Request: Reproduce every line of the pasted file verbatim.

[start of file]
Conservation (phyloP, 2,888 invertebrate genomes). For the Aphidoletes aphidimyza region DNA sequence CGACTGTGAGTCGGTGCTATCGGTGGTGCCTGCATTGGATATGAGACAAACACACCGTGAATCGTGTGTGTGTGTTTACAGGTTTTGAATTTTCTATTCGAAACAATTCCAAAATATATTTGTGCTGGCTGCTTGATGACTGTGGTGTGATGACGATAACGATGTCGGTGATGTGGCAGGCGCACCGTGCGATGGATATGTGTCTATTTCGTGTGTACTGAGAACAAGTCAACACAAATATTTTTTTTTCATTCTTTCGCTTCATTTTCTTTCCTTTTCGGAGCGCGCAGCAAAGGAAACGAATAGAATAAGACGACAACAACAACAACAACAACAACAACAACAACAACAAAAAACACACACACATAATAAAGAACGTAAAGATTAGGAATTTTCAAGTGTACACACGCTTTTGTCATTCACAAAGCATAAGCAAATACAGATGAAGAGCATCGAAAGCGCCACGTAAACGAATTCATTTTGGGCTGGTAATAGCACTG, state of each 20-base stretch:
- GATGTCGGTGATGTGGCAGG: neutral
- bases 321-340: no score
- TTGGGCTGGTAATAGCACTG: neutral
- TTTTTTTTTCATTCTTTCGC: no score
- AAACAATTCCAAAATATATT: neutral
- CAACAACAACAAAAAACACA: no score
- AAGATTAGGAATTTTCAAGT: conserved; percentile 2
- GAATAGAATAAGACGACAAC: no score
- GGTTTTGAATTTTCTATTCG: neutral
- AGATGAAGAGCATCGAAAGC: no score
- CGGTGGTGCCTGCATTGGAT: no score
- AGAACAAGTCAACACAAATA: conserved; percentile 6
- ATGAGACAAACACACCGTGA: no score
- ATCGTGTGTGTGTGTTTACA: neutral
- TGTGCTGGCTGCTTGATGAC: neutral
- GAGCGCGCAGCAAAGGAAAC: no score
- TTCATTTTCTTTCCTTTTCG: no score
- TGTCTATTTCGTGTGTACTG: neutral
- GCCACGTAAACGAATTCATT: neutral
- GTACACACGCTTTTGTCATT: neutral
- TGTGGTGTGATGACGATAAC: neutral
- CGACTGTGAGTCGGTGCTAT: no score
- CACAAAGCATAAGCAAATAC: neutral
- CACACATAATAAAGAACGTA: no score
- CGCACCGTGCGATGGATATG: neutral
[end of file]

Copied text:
Conservation (phyloP, 2,888 invertebrate genomes). For the Aphidoletes aphidimyza region DNA sequence CGACTGTGAGTCGGTGCTATCGGTGGTGCCTGCATTGGATATGAGACAAACACACCGTGAATCGTGTGTGTGTGTTTACAGGTTTTGAATTTTCTATTCGAAACAATTCCAAAATATATTTGTGCTGGCTGCTTGATGACTGTGGTGTGATGACGATAACGATGTCGGTGATGTGGCAGGCGCACCGTGCGATGGATATGTGTCTATTTCGTGTGTACTGAGAACAAGTCAACACAAATATTTTTTTTTCATTCTTTCGCTTCATTTTCTTTCCTTTTCGGAGCGCGCAGCAAAGGAAACGAATAGAATAAGACGACAACAACAACAACAACAACAACAACAACAACAACAAAAAACACACACACATAATAAAGAACGTAAAGATTAGGAATTTTCAAGTGTACACACGCTTTTGTCATTCACAAAGCATAAGCAAATACAGATGAAGAGCATCGAAAGCGCCACGTAAACGAATTCATTTTGGGCTGGTAATAGCACTG, state of each 20-base stretch:
- GATGTCGGTGATGTGGCAGG: neutral
- bases 321-340: no score
- TTGGGCTGGTAATAGCACTG: neutral
- TTTTTTTTTCATTCTTTCGC: no score
- AAACAATTCCAAAATATATT: neutral
- CAACAACAACAAAAAACACA: no score
- AAGATTAGGAATTTTCAAGT: conserved; percentile 2
- GAATAGAATAAGACGACAAC: no score
- GGTTTTGAATTTTCTATTCG: neutral
- AGATGAAGAGCATCGAAAGC: no score
- CGGTGGTGCCTGCATTGGAT: no score
- AGAACAAGTCAACACAAATA: conserved; percentile 6
- ATGAGACAAACACACCGTGA: no score
- ATCGTGTGTGTGTGTTTACA: neutral
- TGTGCTGGCTGCTTGATGAC: neutral
- GAGCGCGCAGCAAAGGAAAC: no score
- TTCATTTTCTTTCCTTTTCG: no score
- TGTCTATTTCGTGTGTACTG: neutral
- GCCACGTAAACGAATTCATT: neutral
- GTACACACGCTTTTGTCATT: neutral
- TGTGGTGTGATGACGATAAC: neutral
- CGACTGTGAGTCGGTGCTAT: no score
- CACAAAGCATAAGCAAATAC: neutral
- CACACATAATAAAGAACGTA: no score
- CGCACCGTGCGATGGATATG: neutral